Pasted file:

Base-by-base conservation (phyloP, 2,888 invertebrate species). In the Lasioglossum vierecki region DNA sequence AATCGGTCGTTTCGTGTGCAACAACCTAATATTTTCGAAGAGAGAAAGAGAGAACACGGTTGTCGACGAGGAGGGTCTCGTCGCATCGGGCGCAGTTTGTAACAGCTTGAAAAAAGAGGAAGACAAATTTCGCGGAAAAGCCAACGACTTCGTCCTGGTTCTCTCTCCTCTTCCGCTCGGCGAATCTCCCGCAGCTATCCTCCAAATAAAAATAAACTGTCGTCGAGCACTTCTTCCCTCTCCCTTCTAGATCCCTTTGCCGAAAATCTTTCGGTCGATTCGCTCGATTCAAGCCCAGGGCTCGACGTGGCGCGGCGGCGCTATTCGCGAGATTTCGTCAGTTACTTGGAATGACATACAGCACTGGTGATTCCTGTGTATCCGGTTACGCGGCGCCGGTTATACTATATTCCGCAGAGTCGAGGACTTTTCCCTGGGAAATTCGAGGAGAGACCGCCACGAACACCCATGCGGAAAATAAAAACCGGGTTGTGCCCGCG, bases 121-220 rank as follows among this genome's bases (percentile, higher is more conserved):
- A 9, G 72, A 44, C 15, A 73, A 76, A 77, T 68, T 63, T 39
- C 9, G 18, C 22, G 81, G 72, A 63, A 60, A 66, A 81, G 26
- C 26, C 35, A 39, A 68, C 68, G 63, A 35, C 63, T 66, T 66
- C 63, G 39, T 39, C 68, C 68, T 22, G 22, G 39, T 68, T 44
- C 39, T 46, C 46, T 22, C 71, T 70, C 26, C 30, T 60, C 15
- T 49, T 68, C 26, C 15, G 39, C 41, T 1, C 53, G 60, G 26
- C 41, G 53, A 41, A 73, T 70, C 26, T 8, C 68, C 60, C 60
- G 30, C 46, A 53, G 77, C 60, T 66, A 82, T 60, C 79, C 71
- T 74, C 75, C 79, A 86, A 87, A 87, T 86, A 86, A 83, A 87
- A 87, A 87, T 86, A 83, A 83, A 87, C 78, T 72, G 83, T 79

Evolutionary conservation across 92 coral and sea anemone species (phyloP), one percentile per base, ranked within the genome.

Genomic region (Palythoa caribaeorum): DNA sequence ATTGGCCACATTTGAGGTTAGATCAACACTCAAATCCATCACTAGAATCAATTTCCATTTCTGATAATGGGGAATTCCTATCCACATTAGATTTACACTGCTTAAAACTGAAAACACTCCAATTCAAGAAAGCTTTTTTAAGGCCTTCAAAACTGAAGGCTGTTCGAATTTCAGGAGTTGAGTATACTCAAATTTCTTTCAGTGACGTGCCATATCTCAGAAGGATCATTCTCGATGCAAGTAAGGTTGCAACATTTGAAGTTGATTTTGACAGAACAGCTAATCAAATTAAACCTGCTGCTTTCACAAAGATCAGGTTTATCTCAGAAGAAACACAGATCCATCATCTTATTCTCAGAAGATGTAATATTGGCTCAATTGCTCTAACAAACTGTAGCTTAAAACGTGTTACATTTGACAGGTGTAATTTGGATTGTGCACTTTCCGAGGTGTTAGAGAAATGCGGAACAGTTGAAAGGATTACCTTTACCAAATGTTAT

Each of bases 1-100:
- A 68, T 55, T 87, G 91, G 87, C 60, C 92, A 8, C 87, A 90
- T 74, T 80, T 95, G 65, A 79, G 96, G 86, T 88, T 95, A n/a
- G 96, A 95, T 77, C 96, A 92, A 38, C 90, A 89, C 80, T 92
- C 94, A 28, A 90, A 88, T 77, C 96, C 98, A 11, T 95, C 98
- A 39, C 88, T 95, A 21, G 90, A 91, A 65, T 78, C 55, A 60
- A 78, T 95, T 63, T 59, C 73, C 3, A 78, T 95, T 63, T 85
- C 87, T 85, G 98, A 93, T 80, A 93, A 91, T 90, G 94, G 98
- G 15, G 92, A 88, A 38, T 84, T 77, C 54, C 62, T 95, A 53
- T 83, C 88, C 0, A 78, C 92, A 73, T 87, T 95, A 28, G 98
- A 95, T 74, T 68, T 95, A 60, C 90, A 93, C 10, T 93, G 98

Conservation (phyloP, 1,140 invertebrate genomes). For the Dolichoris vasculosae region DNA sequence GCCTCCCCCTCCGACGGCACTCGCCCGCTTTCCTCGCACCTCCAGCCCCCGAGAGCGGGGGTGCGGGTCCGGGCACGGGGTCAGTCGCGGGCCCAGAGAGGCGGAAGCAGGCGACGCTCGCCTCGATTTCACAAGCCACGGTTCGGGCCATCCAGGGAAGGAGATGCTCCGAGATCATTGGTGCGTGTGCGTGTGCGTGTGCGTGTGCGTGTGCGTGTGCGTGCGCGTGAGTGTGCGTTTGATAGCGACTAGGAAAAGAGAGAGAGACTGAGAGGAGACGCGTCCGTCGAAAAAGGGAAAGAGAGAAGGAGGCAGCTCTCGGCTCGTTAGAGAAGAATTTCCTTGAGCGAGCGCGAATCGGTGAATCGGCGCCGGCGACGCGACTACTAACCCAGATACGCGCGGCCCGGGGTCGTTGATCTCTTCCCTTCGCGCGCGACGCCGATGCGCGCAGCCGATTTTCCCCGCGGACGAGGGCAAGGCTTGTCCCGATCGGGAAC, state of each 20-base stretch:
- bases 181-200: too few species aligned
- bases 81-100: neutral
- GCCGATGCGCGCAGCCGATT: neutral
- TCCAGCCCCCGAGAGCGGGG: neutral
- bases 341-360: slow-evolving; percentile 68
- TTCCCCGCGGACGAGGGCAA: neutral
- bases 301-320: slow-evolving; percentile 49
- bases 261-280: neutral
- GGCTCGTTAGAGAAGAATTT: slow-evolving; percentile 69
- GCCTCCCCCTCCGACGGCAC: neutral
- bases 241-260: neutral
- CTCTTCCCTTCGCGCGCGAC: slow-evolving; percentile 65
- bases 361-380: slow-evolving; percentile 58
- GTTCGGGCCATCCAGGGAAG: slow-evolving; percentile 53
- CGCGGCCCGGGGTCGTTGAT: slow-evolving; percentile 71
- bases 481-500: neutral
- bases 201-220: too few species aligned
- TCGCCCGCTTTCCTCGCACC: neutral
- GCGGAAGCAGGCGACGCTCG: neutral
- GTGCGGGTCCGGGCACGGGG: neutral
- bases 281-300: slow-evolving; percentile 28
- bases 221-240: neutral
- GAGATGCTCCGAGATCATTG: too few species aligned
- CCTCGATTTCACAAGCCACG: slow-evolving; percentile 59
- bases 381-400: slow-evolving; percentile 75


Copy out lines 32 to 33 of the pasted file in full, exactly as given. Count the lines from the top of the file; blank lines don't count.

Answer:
- bases 301-320: slow-evolving; percentile 49
- bases 261-280: neutral